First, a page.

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National Science Fiction Day

We celebrate National Science Fiction Day on January 2 to honor the birthday of Isaac Asimov. Asimov is considered one of the “Big Three” science fiction writers of his time, and his more than 500 works of fact and fiction span all ten major categories of the Dewey Decimal System.

Today is a day to celebrate the beloved genre of science fiction. Take some time today to sit down with a science fiction novel, or have a science fiction movie marathon. If you are a true sci-fi geek, you may even spend your day building a robot or hovercraft!

Sources: Wikipedia, ScienceFictionFantasyHorror.com

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The First Flip Day of 2013!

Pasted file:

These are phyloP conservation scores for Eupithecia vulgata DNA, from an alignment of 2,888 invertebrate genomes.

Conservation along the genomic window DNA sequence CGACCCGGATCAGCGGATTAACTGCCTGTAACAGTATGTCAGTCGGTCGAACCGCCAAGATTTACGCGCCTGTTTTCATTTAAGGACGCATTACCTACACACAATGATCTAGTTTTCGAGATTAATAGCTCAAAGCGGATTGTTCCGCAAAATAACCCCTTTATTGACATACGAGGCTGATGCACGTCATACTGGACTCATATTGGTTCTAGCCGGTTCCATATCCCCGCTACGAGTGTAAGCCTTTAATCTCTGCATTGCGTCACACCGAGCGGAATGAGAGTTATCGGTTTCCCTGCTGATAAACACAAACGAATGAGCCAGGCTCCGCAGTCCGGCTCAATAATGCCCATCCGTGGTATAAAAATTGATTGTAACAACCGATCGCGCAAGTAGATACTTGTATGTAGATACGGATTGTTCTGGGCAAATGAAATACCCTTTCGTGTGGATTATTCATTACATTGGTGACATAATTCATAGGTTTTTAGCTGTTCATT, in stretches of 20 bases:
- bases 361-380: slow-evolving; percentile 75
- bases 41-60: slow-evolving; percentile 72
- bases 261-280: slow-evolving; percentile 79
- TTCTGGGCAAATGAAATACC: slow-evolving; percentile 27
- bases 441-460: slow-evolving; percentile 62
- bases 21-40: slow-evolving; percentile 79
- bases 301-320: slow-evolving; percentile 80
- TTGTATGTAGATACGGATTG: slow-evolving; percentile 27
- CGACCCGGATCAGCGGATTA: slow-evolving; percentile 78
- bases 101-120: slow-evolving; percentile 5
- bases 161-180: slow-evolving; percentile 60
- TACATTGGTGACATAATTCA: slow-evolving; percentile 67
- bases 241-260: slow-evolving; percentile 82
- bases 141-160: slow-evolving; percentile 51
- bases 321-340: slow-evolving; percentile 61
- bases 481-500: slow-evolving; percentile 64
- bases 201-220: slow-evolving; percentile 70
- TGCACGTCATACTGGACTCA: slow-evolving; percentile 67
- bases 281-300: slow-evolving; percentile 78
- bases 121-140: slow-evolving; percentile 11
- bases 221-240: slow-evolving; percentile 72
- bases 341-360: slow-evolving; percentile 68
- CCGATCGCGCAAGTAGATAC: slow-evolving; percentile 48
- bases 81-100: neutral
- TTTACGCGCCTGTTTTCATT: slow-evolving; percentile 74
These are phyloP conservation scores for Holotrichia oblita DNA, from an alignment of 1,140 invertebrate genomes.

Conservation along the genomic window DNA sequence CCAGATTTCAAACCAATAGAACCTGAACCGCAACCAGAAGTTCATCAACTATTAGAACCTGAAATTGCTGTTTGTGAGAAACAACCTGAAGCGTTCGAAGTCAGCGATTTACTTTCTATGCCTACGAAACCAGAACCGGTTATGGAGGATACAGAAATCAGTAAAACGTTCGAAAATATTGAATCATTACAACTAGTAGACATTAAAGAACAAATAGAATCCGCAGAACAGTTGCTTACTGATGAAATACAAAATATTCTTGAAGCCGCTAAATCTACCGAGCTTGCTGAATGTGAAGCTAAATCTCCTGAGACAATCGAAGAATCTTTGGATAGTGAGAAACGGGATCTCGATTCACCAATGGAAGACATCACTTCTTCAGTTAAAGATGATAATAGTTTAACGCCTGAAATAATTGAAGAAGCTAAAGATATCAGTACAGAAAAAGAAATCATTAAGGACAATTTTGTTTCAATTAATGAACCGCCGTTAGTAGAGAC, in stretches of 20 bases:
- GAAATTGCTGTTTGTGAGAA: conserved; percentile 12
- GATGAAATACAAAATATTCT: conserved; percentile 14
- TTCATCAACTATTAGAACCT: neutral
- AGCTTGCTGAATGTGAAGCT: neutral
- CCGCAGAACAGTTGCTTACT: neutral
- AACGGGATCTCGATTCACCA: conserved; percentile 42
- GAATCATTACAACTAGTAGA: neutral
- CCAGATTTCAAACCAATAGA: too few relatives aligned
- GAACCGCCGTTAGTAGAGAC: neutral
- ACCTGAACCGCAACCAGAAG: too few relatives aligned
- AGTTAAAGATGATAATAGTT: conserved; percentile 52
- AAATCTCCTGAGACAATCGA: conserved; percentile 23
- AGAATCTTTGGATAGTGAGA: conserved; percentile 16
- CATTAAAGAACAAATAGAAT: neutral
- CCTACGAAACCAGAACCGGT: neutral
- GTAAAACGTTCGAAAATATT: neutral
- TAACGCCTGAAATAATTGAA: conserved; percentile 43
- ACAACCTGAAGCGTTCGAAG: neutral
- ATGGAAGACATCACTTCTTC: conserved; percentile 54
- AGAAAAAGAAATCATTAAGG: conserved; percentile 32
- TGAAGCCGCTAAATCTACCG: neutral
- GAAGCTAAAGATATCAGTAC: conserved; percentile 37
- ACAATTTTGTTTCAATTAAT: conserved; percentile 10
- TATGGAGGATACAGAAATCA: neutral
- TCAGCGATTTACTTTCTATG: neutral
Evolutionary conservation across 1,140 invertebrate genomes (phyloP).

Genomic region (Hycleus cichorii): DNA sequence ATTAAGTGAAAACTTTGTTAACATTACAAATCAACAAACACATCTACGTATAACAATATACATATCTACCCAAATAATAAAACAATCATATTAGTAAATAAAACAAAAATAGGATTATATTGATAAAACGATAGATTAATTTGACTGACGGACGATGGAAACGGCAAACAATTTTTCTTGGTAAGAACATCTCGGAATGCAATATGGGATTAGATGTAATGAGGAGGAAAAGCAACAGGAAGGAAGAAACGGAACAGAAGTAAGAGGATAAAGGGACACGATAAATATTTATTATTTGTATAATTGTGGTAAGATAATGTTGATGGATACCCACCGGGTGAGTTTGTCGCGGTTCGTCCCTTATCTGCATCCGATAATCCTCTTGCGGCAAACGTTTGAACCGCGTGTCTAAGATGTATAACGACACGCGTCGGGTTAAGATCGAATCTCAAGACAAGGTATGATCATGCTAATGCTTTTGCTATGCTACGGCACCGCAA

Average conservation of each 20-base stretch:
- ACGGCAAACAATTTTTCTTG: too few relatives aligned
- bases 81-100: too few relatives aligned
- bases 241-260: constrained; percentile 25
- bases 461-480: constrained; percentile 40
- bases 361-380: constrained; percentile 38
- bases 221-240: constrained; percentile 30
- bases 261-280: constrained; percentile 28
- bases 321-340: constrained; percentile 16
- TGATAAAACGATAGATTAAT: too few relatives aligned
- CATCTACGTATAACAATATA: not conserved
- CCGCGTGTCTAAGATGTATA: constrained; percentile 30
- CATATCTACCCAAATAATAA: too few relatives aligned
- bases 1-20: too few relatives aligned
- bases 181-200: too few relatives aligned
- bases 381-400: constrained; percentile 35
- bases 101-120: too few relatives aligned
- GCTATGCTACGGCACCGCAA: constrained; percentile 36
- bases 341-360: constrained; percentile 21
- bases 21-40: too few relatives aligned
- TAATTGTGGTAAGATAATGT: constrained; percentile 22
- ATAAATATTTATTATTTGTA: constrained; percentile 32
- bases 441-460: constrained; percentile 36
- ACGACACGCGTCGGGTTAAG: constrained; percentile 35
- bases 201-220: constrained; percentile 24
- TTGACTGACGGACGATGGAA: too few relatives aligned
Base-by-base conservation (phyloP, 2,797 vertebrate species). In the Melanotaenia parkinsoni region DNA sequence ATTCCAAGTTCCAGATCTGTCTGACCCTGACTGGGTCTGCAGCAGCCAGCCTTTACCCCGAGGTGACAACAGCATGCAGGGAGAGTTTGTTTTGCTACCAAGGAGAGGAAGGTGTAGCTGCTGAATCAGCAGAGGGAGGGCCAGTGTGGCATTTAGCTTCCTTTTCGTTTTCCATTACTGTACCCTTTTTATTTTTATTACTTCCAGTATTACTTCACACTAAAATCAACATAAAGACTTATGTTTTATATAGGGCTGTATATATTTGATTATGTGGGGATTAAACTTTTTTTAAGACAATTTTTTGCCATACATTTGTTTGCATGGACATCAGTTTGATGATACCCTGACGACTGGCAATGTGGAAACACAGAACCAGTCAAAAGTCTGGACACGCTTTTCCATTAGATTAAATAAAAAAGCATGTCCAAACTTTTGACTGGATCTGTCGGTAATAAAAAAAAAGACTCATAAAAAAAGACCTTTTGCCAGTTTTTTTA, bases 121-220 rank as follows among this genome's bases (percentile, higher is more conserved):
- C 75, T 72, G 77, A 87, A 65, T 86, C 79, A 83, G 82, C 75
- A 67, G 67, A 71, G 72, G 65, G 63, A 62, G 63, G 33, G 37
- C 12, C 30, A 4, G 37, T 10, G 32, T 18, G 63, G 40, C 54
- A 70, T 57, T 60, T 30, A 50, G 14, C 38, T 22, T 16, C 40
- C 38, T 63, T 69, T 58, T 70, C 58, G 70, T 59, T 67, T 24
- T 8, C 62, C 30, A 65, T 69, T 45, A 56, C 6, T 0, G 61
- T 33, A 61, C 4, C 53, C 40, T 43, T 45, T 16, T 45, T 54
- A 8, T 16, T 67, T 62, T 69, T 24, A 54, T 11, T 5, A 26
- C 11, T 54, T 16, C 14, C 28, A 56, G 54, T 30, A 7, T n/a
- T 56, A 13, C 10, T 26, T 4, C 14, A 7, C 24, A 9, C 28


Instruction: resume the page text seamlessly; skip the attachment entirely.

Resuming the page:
Happy Flip Day™!

As we change our calendars for the new year, we hope to change a few things about ourselves as well. We wanted to share some of our New Year’s Resolutions with you, and hope you’ll share your in return!

“I often find myself overwhelmed with the amount of responsibilities and commitments I have and so I’m going to try to say no more in 2013.” -Sarah

“Better time management.” -Robert

“I am horrible at keeping in touch with people. My goal for 2013 is to make sure I set aside time each week to call or hang out with those important to me.” -Ashton

“I want to do the hanger challenge!” -Jessica V.

“I’m resolving to make more time for my girlfriends. Between a full time job and a busy family, it’s easy to let too much time go by before reconnecting with friends.” -Marcia

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New Year’s Eve

It’s New Year’s Eve! Pop open a bottle of champagne and count down to 2013 with your friends and family.